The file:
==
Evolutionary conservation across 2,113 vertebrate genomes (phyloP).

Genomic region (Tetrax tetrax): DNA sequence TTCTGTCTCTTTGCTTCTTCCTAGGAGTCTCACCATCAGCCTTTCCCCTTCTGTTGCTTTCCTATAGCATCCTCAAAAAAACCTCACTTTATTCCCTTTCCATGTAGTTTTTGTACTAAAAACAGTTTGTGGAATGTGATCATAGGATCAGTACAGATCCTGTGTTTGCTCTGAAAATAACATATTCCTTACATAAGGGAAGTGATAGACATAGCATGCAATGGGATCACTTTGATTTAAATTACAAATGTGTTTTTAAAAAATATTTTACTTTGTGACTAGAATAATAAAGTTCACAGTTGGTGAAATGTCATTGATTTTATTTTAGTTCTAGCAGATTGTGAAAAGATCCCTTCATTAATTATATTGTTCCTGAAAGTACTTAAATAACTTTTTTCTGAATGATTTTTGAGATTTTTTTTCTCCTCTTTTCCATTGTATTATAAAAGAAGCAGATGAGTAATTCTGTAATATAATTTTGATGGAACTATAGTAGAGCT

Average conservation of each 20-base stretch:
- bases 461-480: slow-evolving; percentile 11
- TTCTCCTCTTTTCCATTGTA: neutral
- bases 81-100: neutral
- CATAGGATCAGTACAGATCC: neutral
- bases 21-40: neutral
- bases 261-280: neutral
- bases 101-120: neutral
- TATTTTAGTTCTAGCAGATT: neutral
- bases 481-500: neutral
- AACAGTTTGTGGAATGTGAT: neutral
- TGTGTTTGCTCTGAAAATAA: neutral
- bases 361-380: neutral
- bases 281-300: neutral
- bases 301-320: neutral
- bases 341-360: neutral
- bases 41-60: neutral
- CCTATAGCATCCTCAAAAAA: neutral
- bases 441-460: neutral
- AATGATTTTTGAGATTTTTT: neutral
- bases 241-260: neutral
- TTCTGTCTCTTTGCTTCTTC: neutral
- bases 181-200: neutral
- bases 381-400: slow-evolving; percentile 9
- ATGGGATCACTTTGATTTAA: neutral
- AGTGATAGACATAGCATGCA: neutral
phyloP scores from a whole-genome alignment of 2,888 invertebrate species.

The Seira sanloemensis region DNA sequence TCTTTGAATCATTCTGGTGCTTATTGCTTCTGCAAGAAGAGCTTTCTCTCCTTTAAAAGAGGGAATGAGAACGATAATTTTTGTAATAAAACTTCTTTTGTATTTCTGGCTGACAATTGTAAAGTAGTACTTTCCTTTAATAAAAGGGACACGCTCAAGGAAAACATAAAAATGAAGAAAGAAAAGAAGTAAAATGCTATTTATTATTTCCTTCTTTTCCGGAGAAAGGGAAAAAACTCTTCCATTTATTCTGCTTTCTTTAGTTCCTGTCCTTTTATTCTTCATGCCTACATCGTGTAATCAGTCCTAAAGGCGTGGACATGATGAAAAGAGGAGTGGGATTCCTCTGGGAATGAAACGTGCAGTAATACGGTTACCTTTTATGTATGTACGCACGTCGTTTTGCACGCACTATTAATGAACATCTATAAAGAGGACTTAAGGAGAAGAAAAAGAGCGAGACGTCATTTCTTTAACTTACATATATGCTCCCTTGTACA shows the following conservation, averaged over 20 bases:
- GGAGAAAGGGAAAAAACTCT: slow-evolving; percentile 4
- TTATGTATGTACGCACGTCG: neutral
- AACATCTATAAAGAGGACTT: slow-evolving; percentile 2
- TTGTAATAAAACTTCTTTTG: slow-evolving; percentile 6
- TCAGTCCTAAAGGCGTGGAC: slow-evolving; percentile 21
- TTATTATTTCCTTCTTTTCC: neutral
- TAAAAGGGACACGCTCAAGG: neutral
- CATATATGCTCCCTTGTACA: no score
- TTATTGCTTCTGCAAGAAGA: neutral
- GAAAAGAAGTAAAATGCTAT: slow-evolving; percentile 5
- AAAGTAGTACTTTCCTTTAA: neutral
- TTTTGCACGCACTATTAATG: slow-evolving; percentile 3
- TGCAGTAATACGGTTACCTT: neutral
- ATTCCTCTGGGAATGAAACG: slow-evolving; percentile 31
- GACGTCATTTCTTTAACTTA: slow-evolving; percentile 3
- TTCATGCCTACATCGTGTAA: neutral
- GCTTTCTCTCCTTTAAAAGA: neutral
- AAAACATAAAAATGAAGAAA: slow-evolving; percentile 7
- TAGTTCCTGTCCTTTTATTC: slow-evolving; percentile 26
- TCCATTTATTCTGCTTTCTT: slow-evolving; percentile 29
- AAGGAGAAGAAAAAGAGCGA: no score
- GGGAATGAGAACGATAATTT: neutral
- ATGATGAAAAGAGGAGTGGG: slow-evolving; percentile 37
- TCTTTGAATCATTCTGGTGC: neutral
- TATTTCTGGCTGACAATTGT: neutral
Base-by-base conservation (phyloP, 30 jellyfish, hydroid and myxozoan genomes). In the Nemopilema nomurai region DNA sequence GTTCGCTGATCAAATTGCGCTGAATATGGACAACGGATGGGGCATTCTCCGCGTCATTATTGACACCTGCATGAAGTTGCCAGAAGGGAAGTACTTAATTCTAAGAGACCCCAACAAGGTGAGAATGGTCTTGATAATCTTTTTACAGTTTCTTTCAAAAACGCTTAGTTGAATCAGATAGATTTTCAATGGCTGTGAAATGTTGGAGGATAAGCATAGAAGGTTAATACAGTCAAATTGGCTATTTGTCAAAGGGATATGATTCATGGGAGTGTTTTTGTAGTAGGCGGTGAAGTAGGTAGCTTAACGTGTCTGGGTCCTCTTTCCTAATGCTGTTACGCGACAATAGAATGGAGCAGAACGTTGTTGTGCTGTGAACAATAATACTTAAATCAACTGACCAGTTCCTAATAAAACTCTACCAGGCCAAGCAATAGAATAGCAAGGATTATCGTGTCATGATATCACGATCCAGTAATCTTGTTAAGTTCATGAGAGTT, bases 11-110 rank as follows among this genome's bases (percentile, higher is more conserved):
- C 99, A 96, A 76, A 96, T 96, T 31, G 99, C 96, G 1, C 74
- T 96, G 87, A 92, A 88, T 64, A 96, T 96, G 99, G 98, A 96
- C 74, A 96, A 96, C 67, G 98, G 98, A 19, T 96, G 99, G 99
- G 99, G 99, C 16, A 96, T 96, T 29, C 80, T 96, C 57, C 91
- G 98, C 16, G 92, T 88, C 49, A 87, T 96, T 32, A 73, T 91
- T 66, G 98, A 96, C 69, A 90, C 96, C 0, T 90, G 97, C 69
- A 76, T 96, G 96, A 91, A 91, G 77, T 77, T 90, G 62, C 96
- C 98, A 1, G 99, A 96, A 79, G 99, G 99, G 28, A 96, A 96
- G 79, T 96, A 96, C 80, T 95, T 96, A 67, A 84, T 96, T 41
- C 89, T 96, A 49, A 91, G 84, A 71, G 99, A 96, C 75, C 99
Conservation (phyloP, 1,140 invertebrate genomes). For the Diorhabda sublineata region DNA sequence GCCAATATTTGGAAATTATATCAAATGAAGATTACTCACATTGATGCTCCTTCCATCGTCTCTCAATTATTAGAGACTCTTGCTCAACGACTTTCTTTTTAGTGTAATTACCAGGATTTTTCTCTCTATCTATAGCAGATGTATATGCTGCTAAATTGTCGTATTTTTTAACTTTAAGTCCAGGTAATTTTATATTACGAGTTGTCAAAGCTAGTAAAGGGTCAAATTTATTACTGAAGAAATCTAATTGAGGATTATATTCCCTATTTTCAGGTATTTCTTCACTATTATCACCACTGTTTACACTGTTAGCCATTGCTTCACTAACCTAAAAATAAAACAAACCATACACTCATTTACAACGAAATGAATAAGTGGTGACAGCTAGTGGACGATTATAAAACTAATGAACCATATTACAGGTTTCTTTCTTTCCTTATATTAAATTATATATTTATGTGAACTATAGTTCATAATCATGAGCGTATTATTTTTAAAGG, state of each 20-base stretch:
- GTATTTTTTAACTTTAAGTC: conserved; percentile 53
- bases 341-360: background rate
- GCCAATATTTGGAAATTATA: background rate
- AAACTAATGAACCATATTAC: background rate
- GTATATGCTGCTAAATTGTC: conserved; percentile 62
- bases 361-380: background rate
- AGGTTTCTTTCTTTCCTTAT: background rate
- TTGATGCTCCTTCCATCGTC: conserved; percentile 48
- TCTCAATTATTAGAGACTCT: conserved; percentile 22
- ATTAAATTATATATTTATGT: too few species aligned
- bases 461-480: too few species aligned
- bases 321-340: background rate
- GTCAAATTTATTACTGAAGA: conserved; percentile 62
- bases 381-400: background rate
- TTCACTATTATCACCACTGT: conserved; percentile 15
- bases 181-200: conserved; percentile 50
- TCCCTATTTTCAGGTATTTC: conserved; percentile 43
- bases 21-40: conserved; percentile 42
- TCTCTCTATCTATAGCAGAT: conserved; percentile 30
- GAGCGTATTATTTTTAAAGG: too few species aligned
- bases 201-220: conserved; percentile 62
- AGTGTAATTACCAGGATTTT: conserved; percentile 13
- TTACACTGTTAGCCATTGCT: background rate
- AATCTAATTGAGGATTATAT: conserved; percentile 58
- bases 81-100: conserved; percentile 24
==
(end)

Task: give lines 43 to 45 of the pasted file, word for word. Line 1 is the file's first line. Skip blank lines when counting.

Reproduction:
- TGCAGTAATACGGTTACCTT: neutral
- ATTCCTCTGGGAATGAAACG: slow-evolving; percentile 31
- GACGTCATTTCTTTAACTTA: slow-evolving; percentile 3